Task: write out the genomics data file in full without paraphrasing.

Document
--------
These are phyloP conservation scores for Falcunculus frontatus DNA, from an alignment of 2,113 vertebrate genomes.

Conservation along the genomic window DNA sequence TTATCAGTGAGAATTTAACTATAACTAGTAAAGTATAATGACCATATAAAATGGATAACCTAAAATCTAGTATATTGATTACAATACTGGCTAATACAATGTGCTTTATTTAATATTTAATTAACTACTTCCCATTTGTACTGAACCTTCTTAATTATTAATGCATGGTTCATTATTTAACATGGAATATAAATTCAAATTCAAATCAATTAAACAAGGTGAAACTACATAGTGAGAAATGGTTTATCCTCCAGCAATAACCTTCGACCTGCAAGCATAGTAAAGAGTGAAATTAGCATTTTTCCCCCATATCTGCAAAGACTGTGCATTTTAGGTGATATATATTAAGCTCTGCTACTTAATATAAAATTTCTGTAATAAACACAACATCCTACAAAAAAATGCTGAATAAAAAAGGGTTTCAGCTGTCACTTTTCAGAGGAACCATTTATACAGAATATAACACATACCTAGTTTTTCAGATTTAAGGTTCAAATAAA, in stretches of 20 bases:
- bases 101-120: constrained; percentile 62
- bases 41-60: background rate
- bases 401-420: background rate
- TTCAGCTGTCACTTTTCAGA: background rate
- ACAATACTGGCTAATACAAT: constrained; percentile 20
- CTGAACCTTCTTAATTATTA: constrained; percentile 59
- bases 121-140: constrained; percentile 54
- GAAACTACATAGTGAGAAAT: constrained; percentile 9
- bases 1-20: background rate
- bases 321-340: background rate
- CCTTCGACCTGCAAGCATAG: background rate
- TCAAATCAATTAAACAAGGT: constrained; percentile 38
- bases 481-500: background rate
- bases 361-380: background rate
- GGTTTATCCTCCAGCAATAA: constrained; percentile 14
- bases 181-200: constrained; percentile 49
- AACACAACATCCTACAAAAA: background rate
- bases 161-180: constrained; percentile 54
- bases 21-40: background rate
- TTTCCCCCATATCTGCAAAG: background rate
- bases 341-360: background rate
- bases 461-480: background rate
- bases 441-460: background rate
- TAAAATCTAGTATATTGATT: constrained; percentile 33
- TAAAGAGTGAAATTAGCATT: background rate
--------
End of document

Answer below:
These are phyloP conservation scores for Falcunculus frontatus DNA, from an alignment of 2,113 vertebrate genomes.

Conservation along the genomic window DNA sequence TTATCAGTGAGAATTTAACTATAACTAGTAAAGTATAATGACCATATAAAATGGATAACCTAAAATCTAGTATATTGATTACAATACTGGCTAATACAATGTGCTTTATTTAATATTTAATTAACTACTTCCCATTTGTACTGAACCTTCTTAATTATTAATGCATGGTTCATTATTTAACATGGAATATAAATTCAAATTCAAATCAATTAAACAAGGTGAAACTACATAGTGAGAAATGGTTTATCCTCCAGCAATAACCTTCGACCTGCAAGCATAGTAAAGAGTGAAATTAGCATTTTTCCCCCATATCTGCAAAGACTGTGCATTTTAGGTGATATATATTAAGCTCTGCTACTTAATATAAAATTTCTGTAATAAACACAACATCCTACAAAAAAATGCTGAATAAAAAAGGGTTTCAGCTGTCACTTTTCAGAGGAACCATTTATACAGAATATAACACATACCTAGTTTTTCAGATTTAAGGTTCAAATAAA, in stretches of 20 bases:
- bases 101-120: constrained; percentile 62
- bases 41-60: background rate
- bases 401-420: background rate
- TTCAGCTGTCACTTTTCAGA: background rate
- ACAATACTGGCTAATACAAT: constrained; percentile 20
- CTGAACCTTCTTAATTATTA: constrained; percentile 59
- bases 121-140: constrained; percentile 54
- GAAACTACATAGTGAGAAAT: constrained; percentile 9
- bases 1-20: background rate
- bases 321-340: background rate
- CCTTCGACCTGCAAGCATAG: background rate
- TCAAATCAATTAAACAAGGT: constrained; percentile 38
- bases 481-500: background rate
- bases 361-380: background rate
- GGTTTATCCTCCAGCAATAA: constrained; percentile 14
- bases 181-200: constrained; percentile 49
- AACACAACATCCTACAAAAA: background rate
- bases 161-180: constrained; percentile 54
- bases 21-40: background rate
- TTTCCCCCATATCTGCAAAG: background rate
- bases 341-360: background rate
- bases 461-480: background rate
- bases 441-460: background rate
- TAAAATCTAGTATATTGATT: constrained; percentile 33
- TAAAGAGTGAAATTAGCATT: background rate